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Anthropometric study to understand body size and shape for plus size people at work

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posted on 2015-11-16, 12:21 authored by Annabel Masson, Sue HignettSue Hignett, Diane GyiDiane Gyi
Over 60% of the adult population in the United Kingdom is now overweight/obese or classed as ‘plus size’ and as the incidence of being plus size rises the demographics of the working population have also changed. A first stage scoping study [1] found that fit (equipment, tools, furniture, uniforms and personal protective equipment) and space (circulation and shared spaces within the working environment) were issues of concern to plus size people. This suggests that aspects of the current design of the workplace are not suitable and may exclude plus size people and a better understanding of the anthropometric requirements of plus size workers is needed. This paper will present the findings of an Anthropometric Measurement Validation Study to establish if self-measured anthropometric data (including novel measures such as knee splay) in a plus size working age population is feasible as the data collection method for a larger scale survey. A sample of 20 plus size working participants (10 male and 10 female) aged 18 years and over were recruited. Data were collected for weight and stature, and 12 anthropometric measurements recorded via self-measurement and researcher measurement for comparison. Self-measurement was completed by participants following instructions in a self-measurement guide. Data analysis using t-tests found that the two methods of measurement (self and researcher) agreed sufficiently closely for 11 of the 14 measurements. This resulted in the self-measurement method being utilised for data collection in an ongoing larger scale anthropometric study to understand the body size and shape for plus size people at work.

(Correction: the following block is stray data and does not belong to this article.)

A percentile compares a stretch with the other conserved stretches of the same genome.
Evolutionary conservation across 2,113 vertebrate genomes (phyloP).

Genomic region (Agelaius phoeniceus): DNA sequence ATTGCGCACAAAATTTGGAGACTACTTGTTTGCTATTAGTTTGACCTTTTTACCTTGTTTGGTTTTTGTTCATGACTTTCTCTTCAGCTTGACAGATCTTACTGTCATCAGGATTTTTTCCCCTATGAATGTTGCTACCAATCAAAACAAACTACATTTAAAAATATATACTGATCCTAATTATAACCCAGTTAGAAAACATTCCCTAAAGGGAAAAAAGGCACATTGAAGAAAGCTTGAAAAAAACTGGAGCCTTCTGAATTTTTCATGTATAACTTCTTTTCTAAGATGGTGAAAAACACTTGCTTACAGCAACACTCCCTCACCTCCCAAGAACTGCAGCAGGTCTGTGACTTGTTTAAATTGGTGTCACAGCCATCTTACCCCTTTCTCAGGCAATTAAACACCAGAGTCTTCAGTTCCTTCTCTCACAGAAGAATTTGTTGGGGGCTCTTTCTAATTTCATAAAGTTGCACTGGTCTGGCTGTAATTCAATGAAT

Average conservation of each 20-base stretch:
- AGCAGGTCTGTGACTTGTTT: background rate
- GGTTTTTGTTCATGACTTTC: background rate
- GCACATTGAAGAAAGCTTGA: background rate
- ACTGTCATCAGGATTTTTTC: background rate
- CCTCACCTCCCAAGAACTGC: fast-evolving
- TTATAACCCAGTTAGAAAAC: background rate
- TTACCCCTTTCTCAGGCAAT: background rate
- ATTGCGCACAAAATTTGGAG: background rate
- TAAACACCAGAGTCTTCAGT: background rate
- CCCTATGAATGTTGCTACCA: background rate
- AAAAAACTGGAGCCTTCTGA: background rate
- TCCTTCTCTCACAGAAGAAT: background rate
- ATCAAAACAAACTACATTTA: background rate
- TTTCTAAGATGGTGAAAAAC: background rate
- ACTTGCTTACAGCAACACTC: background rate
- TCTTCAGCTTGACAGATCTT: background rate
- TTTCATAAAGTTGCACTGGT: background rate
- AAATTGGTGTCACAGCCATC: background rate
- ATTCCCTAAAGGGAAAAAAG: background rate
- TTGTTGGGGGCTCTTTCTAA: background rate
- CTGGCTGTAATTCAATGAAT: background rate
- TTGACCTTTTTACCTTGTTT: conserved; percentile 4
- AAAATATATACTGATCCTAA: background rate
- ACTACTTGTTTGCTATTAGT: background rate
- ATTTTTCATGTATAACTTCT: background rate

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Procedia Manufacturing




MASSON, A.E., HIGNETT, S. and GYI, D.E., 2015. Anthropometric study to understand body size and shape for plus size people at work. Procedia Manufacturing, 3, pp. 5647-5654.


© Elsevier B.V.


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This work is made available according to the conditions of the Creative Commons Attribution-NonCommercial-NoDerivatives 4.0 International (CC BY-NC-ND 4.0) licence. Full details of this licence are available at: https://creativecommons.org/licenses/by-nc-nd/4.0/

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This paper was presented at The 6th International Conference on Applied Human Factors and Ergonomics (AHFE 2015) and the Affiliated Conferences, AHFE 2015 and was then published by Elsevier as an Open Access article in the journal Procedia Manufacturing. It is distributed under a CC BY-NC-ND 4.0 licence.




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